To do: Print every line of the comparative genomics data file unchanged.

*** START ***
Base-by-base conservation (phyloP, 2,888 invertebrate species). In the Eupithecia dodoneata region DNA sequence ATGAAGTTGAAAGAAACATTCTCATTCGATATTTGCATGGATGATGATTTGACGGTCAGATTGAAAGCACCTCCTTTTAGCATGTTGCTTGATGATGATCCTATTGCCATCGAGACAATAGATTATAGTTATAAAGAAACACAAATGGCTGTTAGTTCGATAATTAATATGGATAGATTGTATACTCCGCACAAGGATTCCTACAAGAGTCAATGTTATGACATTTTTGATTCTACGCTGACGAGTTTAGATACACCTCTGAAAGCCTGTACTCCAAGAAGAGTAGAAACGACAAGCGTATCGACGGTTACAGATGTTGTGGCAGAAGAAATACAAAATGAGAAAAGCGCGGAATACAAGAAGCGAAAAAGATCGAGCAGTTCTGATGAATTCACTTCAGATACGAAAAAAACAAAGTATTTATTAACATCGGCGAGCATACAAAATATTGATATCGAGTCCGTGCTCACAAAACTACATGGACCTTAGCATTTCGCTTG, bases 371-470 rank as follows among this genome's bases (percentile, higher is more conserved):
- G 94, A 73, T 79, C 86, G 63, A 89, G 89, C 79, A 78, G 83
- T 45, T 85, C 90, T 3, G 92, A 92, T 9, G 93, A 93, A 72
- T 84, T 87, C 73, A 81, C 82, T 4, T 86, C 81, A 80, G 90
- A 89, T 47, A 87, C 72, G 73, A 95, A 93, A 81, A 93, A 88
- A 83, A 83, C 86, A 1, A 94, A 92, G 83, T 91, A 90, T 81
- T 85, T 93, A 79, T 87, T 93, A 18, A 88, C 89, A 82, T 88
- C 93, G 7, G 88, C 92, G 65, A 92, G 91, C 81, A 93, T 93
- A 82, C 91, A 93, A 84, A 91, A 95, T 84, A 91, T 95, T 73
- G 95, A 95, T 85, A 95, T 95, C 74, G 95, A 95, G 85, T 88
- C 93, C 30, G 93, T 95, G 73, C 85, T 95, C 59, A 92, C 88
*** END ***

Base-by-base conservation (phyloP, 2,888 invertebrate species). In the Eupithecia dodoneata region DNA sequence ATGAAGTTGAAAGAAACATTCTCATTCGATATTTGCATGGATGATGATTTGACGGTCAGATTGAAAGCACCTCCTTTTAGCATGTTGCTTGATGATGATCCTATTGCCATCGAGACAATAGATTATAGTTATAAAGAAACACAAATGGCTGTTAGTTCGATAATTAATATGGATAGATTGTATACTCCGCACAAGGATTCCTACAAGAGTCAATGTTATGACATTTTTGATTCTACGCTGACGAGTTTAGATACACCTCTGAAAGCCTGTACTCCAAGAAGAGTAGAAACGACAAGCGTATCGACGGTTACAGATGTTGTGGCAGAAGAAATACAAAATGAGAAAAGCGCGGAATACAAGAAGCGAAAAAGATCGAGCAGTTCTGATGAATTCACTTCAGATACGAAAAAAACAAAGTATTTATTAACATCGGCGAGCATACAAAATATTGATATCGAGTCCGTGCTCACAAAACTACATGGACCTTAGCATTTCGCTTG, bases 371-470 rank as follows among this genome's bases (percentile, higher is more conserved):
- G 94, A 73, T 79, C 86, G 63, A 89, G 89, C 79, A 78, G 83
- T 45, T 85, C 90, T 3, G 92, A 92, T 9, G 93, A 93, A 72
- T 84, T 87, C 73, A 81, C 82, T 4, T 86, C 81, A 80, G 90
- A 89, T 47, A 87, C 72, G 73, A 95, A 93, A 81, A 93, A 88
- A 83, A 83, C 86, A 1, A 94, A 92, G 83, T 91, A 90, T 81
- T 85, T 93, A 79, T 87, T 93, A 18, A 88, C 89, A 82, T 88
- C 93, G 7, G 88, C 92, G 65, A 92, G 91, C 81, A 93, T 93
- A 82, C 91, A 93, A 84, A 91, A 95, T 84, A 91, T 95, T 73
- G 95, A 95, T 85, A 95, T 95, C 74, G 95, A 95, G 85, T 88
- C 93, C 30, G 93, T 95, G 73, C 85, T 95, C 59, A 92, C 88